For passenger vehicles, you must be 17 and have a valid driver's license. You will want to check with your insurance company, as some insurance companies will not insure a vehicle if a minor is listed on the title.
Visit Minnesota's Driver Vehicle Services website.
Drainage and utility easements allow the City of Monticello and utility companies (i.e. gas, phone, and electric) to access a portion of each property for the purpose of providing services and adequate draining.
Modifying ground elevations or grade within any drainage and utility easement is not allowed. Easements are used to direct stormwater runoff away from other homes and into ponds and storage areas before entering the city's storm sewer system. Even slight modifications in grade can cause significant changes in drainage patterns.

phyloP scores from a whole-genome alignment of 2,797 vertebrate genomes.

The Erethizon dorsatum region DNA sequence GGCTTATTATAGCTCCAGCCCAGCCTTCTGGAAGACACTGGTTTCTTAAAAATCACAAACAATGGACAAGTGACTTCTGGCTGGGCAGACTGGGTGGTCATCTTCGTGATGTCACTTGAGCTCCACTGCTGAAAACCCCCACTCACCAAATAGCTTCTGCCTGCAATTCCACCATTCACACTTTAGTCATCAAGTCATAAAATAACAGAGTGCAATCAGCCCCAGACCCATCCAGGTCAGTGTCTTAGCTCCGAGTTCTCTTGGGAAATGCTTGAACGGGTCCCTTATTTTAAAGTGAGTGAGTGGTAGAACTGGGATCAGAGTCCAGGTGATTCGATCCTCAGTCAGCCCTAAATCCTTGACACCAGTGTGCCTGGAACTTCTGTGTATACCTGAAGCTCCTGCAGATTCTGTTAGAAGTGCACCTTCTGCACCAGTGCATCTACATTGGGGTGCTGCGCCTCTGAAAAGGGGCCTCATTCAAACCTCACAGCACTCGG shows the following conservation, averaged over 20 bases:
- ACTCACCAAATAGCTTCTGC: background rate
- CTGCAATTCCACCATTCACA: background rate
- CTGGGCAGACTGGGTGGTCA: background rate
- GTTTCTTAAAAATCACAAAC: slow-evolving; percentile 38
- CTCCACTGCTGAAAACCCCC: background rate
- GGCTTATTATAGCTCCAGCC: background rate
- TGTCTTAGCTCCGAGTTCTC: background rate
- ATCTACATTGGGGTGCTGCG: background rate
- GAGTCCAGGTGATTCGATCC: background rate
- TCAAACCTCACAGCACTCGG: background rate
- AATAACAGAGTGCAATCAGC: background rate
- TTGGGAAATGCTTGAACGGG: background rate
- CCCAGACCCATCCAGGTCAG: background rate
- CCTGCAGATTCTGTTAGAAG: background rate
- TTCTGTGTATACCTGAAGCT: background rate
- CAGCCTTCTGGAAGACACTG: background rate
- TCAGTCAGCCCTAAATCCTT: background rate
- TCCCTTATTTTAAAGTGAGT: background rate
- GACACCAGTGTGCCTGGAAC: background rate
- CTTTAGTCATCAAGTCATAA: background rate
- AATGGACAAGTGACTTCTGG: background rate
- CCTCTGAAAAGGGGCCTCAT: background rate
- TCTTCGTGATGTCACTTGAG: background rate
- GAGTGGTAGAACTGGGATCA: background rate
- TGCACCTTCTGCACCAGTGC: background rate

The following permanent infrastructure is prohibited:
Monticello will work with property owners in certain circumstances to allow permanent infrastructure within a drainage and utility easement. In such a case, a property owner signs an encroachment agreement acknowledging the city may need to complete future work within the easement area which may cause the infrastructure to be damaged or removed. The property owner is responsible for any repairs or replacement.
Conservation easements are primarily used to protect clean water resources, including stormwater ponds and water infiltration areas. They also provide a waterfowl habitat and prevent waterfowl from entering your lawn.
The areas are primarily owned by the underlying property owner, however, conservation easements restrict real estate development, commercial and industrial uses, and certain other activities.